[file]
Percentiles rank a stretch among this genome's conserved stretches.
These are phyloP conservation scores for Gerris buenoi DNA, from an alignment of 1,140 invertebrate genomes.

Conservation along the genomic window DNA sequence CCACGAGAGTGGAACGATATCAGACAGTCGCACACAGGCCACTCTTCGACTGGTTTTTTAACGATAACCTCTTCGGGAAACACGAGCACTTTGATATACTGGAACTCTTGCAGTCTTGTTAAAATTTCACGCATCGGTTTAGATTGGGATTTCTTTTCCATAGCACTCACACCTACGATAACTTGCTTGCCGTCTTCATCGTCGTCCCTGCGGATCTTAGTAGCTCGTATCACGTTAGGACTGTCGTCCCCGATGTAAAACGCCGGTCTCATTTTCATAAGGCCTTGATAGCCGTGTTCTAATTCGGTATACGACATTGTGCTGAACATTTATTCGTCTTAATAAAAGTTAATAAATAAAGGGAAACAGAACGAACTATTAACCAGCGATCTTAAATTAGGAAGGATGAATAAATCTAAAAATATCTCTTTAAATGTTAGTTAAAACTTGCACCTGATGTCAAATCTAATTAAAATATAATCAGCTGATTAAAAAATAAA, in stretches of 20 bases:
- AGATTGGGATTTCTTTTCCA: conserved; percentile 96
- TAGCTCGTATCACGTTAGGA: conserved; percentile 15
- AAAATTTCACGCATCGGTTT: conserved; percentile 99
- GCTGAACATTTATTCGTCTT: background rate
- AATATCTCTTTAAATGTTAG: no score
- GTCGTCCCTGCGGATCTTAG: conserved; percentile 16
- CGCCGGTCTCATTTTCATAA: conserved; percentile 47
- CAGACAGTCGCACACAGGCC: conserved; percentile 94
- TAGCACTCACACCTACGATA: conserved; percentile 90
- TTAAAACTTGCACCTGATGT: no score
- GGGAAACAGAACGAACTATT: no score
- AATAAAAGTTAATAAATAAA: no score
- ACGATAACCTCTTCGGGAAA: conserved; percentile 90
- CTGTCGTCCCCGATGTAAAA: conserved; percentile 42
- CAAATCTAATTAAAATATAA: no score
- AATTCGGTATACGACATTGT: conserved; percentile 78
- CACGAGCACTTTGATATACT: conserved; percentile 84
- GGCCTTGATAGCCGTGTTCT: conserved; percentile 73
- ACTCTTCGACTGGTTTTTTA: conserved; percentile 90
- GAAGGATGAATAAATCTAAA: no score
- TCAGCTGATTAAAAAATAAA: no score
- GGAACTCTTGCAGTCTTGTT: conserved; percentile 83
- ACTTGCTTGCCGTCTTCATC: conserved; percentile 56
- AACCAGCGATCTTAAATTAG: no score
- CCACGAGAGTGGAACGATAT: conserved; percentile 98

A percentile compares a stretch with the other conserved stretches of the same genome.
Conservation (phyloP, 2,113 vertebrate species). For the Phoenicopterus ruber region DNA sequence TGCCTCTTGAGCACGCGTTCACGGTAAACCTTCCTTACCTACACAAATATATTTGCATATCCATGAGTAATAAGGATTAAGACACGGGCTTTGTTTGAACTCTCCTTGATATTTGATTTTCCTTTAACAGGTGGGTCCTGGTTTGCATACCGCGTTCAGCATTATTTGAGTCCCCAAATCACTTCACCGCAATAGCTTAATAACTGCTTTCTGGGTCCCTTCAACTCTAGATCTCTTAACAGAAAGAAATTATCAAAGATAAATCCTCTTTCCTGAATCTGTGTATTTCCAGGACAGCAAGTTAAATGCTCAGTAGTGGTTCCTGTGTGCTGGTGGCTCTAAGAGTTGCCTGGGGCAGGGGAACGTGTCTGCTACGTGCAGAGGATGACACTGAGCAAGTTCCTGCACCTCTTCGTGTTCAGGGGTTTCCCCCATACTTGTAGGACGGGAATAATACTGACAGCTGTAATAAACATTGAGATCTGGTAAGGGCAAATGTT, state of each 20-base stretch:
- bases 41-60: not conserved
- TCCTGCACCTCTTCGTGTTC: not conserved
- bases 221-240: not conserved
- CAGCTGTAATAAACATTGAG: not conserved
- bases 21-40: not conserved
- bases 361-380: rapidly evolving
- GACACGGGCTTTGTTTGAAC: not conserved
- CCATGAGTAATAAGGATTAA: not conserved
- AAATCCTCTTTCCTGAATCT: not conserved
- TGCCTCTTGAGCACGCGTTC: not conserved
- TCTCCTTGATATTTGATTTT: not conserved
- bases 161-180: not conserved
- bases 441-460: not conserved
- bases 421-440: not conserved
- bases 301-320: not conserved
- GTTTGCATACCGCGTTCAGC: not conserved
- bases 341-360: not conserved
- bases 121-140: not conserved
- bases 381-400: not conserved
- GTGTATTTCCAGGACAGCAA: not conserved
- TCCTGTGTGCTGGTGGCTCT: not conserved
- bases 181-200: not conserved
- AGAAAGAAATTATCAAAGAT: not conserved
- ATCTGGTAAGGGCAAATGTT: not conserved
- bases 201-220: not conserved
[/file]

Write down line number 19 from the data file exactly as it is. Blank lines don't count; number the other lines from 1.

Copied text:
- AATTCGGTATACGACATTGT: conserved; percentile 78